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My name is now Connie Conaway. I was born Constance Campbell in Ellwood City, PA. My dad managed a Kroger grocery store and it seemed that we moved a lot. I remember my parents saying that they rented places, painted and fixed them up - then it seemed that the landlord thought the rental was worth more, so they raised the rent! Anyway, we moved to Youngstown, Ohio and I entered Chaney Elementary School. This school housed students from first grade through high school, so this was the route I took.

We had a Braille class and it was my job to read to one of the students. For this I received about 30 cents a month. I really enjoyed having this "spending" money! I was active in the Glee Club, Girl Reserves, and was elected to the National Honor Society.

Right after graduation my family moved to Whittier, California - this was in 1943. The war was in full swing and my dad went into defense work. I worked for a tubing company and had the best job in the whole place. I was the "Mail Girl" and I delivered inside all the offices and the warehouse. I was able to see all the goings-on and to get to know many people.  

My ambition at that time was to become a registered nurse and I entered training at the Los Angeles County General Hospital - later it became USC Medical Center. I was capped after the six-month probation period and stayed on for just a short time. I decided that nursing really was not for me and received permission from my parents to join the WAVES. My dad had been in the Navy during WWI, so this was a natural choice.

I departed California for the Bronx, New York in May of 1945. It was an exciting time for me and I met many new friends - some of whom are still close. I was still in boot camp when the peace was signed with Japan. From boot camp I was assigned to Camp Moffett, Great Lakes Illinois. This was a hospital corps training school. The training there was very easy for me as it was practically a repeat of my first six months of hospital training in Los Angeles.

After Hospital Corps Training I was assigned to Long Beach Naval Hospital and worked in the operating room of the dependentsí unit. I was assigned to the operating room - and nearly didnít make it - as my first operation was nearly a disaster. I kept getting faint and had to leave the operating room and put my head down to keep from fainting. I was determined though, and spent the next few months as a scrub nurse there. I saw many caesarian births, tonsillectomies, gall bladder operations and so forth.

The Navy decided to send a draft of 10 women to Washington, D.C. (Who knows why? We didnít). The 10 women cried and were devastated - they didnít want to leave beautiful Southern California! So ten of us volunteered to go in their stead.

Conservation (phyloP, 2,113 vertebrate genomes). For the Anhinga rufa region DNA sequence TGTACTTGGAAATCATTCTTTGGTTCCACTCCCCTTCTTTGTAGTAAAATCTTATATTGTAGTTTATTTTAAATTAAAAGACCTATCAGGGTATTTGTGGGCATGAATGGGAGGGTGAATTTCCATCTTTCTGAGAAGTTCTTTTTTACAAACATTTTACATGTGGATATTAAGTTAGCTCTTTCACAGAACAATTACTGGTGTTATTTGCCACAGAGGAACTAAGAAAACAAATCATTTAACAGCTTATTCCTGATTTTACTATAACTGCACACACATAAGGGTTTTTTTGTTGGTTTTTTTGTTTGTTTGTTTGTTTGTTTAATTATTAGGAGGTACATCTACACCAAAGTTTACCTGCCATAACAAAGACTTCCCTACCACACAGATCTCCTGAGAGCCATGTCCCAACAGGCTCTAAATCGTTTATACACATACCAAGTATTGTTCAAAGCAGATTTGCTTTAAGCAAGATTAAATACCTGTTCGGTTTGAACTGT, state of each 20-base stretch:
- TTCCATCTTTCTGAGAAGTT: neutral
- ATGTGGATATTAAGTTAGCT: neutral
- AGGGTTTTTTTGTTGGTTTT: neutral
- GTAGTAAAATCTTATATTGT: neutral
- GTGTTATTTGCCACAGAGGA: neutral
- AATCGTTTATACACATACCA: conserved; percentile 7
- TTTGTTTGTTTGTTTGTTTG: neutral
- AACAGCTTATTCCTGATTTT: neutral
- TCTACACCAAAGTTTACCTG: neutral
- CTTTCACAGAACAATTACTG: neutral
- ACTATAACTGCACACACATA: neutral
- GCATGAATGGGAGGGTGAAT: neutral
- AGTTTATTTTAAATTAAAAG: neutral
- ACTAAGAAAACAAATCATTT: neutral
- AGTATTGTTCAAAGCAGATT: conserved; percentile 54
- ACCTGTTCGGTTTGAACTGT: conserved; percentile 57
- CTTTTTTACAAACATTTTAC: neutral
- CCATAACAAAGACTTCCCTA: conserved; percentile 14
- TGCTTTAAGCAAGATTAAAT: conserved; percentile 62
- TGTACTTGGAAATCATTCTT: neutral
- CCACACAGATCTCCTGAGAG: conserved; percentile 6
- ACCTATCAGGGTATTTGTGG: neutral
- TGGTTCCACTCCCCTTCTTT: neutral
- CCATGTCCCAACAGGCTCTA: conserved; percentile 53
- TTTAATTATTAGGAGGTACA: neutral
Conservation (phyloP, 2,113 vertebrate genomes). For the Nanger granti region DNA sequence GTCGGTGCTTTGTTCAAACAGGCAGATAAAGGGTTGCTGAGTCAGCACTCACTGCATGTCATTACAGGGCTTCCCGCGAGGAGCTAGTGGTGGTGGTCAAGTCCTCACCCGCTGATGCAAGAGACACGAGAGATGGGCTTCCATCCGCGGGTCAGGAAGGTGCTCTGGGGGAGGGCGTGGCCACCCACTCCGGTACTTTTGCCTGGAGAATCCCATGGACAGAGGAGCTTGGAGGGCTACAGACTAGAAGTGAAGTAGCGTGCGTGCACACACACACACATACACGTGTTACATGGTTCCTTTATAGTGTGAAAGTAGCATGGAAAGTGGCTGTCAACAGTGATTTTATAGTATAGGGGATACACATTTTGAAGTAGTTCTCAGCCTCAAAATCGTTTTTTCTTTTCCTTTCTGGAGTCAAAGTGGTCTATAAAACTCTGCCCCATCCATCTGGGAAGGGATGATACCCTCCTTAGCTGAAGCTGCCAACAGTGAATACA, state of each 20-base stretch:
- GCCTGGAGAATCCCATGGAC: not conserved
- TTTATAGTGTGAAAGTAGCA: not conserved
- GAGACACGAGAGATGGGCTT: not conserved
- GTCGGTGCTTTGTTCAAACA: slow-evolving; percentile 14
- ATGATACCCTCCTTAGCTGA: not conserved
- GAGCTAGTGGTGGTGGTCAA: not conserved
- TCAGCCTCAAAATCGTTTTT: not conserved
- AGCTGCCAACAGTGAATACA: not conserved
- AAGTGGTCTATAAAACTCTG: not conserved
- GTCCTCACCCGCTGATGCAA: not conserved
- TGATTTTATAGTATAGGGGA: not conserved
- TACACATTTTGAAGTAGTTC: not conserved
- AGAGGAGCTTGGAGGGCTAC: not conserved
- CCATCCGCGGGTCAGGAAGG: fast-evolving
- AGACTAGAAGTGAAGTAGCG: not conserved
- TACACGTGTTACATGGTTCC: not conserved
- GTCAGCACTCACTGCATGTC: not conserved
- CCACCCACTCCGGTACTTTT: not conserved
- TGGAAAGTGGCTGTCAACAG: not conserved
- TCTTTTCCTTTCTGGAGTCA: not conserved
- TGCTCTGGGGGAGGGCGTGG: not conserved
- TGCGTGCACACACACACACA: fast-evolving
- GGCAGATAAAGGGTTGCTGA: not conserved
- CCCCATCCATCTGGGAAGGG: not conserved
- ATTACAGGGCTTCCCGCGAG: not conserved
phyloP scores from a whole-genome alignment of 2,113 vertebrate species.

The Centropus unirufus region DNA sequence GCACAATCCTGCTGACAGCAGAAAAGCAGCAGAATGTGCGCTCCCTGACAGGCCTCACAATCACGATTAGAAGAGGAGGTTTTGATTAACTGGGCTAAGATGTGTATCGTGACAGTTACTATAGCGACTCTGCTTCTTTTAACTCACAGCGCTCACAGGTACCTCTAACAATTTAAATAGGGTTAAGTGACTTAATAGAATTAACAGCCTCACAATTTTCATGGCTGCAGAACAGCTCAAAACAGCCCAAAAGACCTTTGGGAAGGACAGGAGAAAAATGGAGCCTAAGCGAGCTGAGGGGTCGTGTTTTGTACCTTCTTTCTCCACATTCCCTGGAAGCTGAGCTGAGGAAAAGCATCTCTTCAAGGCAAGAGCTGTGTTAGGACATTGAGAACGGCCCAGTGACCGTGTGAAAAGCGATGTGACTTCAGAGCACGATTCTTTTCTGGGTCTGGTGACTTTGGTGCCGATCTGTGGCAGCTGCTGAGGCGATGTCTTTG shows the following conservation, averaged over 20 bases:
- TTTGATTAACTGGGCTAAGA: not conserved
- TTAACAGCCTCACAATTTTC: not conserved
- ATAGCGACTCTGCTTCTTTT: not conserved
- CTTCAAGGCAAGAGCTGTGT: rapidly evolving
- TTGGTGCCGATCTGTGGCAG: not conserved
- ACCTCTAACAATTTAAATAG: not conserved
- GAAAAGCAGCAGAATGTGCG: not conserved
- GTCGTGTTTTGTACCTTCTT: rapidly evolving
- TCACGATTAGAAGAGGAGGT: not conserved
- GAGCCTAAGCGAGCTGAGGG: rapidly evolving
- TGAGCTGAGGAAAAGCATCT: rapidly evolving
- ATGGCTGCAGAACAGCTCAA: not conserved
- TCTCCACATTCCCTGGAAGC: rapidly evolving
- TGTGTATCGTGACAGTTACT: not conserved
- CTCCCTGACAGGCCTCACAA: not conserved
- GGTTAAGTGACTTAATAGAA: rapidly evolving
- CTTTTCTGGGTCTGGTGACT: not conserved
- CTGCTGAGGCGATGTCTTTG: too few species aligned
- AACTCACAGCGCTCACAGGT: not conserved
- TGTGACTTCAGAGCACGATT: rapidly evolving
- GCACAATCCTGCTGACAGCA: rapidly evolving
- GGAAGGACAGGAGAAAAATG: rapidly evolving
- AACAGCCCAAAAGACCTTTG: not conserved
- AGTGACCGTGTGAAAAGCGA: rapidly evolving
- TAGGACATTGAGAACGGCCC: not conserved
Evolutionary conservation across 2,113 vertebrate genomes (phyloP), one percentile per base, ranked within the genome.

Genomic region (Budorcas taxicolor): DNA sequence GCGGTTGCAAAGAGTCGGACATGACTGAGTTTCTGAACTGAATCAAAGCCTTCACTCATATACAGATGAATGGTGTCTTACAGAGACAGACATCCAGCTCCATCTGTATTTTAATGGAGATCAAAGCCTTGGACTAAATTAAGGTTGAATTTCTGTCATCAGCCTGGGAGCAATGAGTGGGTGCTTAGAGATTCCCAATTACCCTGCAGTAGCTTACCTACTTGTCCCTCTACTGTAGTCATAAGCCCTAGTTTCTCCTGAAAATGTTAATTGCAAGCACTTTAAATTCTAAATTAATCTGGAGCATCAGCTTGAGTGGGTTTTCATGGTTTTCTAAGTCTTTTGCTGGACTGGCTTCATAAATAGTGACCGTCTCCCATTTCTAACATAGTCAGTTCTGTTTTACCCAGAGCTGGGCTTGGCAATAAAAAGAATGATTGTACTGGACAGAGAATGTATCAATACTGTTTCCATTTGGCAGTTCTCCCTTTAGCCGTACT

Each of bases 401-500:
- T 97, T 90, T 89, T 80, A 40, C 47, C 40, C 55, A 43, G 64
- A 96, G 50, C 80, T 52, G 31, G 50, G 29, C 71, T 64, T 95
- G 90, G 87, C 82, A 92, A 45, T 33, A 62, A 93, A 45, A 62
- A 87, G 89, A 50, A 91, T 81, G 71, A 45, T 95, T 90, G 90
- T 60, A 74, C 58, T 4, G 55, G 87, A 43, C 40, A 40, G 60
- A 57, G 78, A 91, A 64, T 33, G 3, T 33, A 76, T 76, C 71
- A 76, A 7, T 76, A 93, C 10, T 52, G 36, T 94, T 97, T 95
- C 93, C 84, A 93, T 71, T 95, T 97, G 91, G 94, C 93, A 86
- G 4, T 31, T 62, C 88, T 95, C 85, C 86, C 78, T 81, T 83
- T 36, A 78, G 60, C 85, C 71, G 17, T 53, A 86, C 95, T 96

Of course, during the war, the trains were always late - put on sidings while troop trains were given the right-of-way so that we were 23 hours late getting into Washington, D.C. As soon as we were assigned to our building and to the cubicles, all ten of us walked over to the Lincoln Memorial. This is my most vivid and happy memory of Washington, D.C.

Our building at Arlington Farms was directly across from the National Cemetery and my friends and I usually spent our free weekends roaming the place looking at the graves and enjoying the beauty of the area. Looking out the window of my cubicle I could see the Tomb of the Unknown Soldier and the 24-hour guards on duty.

My work assignment was in Building X on the other side of town. It took me three streetcars and buses to get to work each day. My job was in the Medical Records Division and I typed the reports for the files. This was an interesting job and I had wonderful officers to work with, My Big Boss was Captain Robert Alexander Bell - a direct descendent of Alexander Graham Bell. What a nice man he was.

The war was now over and we were given the choice of discharge or signing up for 3 years. I decided it was time to get on with my "real life," since I was looking forward to marriage and a family. At that time, of course, you got married - you were out of the service. So I took my discharge and instead of going back to California where my parents lived, decided to go to Youngstown, Ohio where I had spent most of my years. There, my sister and I rented a room together, I went to work for Ohio Bell Telephone, and got together with a friend from high school. Got together is right - we were married January 22, 1947 and now have spent 53 wonderful years together.

I will always treasure my time in the Navy. This was one of the "FUN" times of my years. Not only that, but as I mentioned, I still keep in touch with a least one person - I named my second child for her. The G.I. Bill gave me a good start on my education, which I finished on my own later on. I taught school for 18 years until my retirement and I feel it a privilege to belong to this WAVES organization.

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